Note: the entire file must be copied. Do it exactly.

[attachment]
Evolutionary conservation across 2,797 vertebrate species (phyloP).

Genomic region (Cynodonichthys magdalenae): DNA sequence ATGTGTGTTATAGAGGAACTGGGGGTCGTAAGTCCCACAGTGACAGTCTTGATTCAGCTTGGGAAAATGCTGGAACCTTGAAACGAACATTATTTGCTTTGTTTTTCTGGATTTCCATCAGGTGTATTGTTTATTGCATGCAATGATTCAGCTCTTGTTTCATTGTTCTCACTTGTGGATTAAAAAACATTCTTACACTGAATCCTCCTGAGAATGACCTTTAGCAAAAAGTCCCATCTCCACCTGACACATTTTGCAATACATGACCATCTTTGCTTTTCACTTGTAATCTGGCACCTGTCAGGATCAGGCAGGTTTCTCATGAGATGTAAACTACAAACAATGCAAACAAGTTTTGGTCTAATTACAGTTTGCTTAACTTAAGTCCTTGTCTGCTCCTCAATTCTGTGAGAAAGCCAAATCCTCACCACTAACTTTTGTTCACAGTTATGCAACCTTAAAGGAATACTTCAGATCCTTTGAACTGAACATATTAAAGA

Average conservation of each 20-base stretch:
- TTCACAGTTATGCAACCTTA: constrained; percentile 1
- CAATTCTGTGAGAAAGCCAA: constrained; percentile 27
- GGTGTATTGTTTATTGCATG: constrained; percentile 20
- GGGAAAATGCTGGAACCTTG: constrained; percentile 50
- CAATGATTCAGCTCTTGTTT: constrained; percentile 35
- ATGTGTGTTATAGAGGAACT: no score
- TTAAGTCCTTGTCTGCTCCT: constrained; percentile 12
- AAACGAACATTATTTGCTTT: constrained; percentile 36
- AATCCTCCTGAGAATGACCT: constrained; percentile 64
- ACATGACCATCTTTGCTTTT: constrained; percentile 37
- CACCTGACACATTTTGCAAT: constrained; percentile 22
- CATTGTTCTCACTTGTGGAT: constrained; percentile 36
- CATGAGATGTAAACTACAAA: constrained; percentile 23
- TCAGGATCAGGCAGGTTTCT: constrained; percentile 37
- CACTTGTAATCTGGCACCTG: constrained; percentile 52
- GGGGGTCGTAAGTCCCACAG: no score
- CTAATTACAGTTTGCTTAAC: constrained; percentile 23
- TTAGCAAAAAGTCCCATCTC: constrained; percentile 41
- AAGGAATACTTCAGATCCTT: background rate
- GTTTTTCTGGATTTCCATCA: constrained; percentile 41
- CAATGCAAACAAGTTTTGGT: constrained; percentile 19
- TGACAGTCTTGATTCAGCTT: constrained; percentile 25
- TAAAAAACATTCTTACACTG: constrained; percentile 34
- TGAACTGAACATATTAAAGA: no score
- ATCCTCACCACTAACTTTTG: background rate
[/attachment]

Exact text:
Evolutionary conservation across 2,797 vertebrate species (phyloP).

Genomic region (Cynodonichthys magdalenae): DNA sequence ATGTGTGTTATAGAGGAACTGGGGGTCGTAAGTCCCACAGTGACAGTCTTGATTCAGCTTGGGAAAATGCTGGAACCTTGAAACGAACATTATTTGCTTTGTTTTTCTGGATTTCCATCAGGTGTATTGTTTATTGCATGCAATGATTCAGCTCTTGTTTCATTGTTCTCACTTGTGGATTAAAAAACATTCTTACACTGAATCCTCCTGAGAATGACCTTTAGCAAAAAGTCCCATCTCCACCTGACACATTTTGCAATACATGACCATCTTTGCTTTTCACTTGTAATCTGGCACCTGTCAGGATCAGGCAGGTTTCTCATGAGATGTAAACTACAAACAATGCAAACAAGTTTTGGTCTAATTACAGTTTGCTTAACTTAAGTCCTTGTCTGCTCCTCAATTCTGTGAGAAAGCCAAATCCTCACCACTAACTTTTGTTCACAGTTATGCAACCTTAAAGGAATACTTCAGATCCTTTGAACTGAACATATTAAAGA

Average conservation of each 20-base stretch:
- TTCACAGTTATGCAACCTTA: constrained; percentile 1
- CAATTCTGTGAGAAAGCCAA: constrained; percentile 27
- GGTGTATTGTTTATTGCATG: constrained; percentile 20
- GGGAAAATGCTGGAACCTTG: constrained; percentile 50
- CAATGATTCAGCTCTTGTTT: constrained; percentile 35
- ATGTGTGTTATAGAGGAACT: no score
- TTAAGTCCTTGTCTGCTCCT: constrained; percentile 12
- AAACGAACATTATTTGCTTT: constrained; percentile 36
- AATCCTCCTGAGAATGACCT: constrained; percentile 64
- ACATGACCATCTTTGCTTTT: constrained; percentile 37
- CACCTGACACATTTTGCAAT: constrained; percentile 22
- CATTGTTCTCACTTGTGGAT: constrained; percentile 36
- CATGAGATGTAAACTACAAA: constrained; percentile 23
- TCAGGATCAGGCAGGTTTCT: constrained; percentile 37
- CACTTGTAATCTGGCACCTG: constrained; percentile 52
- GGGGGTCGTAAGTCCCACAG: no score
- CTAATTACAGTTTGCTTAAC: constrained; percentile 23
- TTAGCAAAAAGTCCCATCTC: constrained; percentile 41
- AAGGAATACTTCAGATCCTT: background rate
- GTTTTTCTGGATTTCCATCA: constrained; percentile 41
- CAATGCAAACAAGTTTTGGT: constrained; percentile 19
- TGACAGTCTTGATTCAGCTT: constrained; percentile 25
- TAAAAAACATTCTTACACTG: constrained; percentile 34
- TGAACTGAACATATTAAAGA: no score
- ATCCTCACCACTAACTTTTG: background rate